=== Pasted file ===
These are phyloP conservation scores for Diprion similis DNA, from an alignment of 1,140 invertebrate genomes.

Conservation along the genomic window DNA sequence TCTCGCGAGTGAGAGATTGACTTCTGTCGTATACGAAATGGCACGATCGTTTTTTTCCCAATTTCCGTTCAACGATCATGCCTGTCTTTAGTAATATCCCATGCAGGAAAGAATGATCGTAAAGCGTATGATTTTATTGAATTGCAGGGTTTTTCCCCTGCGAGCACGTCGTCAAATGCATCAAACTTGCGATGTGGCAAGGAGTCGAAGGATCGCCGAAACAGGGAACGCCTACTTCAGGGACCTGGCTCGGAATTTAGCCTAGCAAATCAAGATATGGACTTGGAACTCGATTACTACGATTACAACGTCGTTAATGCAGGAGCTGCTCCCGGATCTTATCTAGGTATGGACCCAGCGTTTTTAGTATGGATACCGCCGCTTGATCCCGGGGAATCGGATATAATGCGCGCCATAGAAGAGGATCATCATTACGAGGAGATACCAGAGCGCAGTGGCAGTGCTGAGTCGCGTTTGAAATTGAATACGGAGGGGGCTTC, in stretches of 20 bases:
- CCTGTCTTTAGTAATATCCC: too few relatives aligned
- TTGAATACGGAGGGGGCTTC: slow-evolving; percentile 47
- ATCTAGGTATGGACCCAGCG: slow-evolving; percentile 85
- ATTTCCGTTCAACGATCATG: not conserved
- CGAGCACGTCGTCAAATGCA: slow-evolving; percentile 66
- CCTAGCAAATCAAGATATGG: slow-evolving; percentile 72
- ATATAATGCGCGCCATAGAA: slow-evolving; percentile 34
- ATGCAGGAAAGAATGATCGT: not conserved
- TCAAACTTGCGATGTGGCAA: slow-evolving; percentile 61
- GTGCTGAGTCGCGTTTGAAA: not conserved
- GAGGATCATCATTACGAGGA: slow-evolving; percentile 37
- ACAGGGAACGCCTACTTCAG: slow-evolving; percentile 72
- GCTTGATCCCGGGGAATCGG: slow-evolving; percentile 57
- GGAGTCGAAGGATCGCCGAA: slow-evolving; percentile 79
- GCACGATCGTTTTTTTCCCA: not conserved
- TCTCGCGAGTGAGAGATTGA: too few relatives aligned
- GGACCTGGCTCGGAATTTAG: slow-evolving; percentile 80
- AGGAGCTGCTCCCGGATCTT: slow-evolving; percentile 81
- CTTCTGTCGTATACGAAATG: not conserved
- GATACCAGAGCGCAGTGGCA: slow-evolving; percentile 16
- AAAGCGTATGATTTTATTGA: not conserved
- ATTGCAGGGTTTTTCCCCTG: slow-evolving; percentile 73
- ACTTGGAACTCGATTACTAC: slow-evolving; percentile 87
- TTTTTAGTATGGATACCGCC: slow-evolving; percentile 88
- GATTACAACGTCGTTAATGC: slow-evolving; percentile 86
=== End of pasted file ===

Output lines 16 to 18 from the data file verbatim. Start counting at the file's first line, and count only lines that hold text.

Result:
- GGAGTCGAAGGATCGCCGAA: slow-evolving; percentile 79
- GCACGATCGTTTTTTTCCCA: not conserved
- TCTCGCGAGTGAGAGATTGA: too few relatives aligned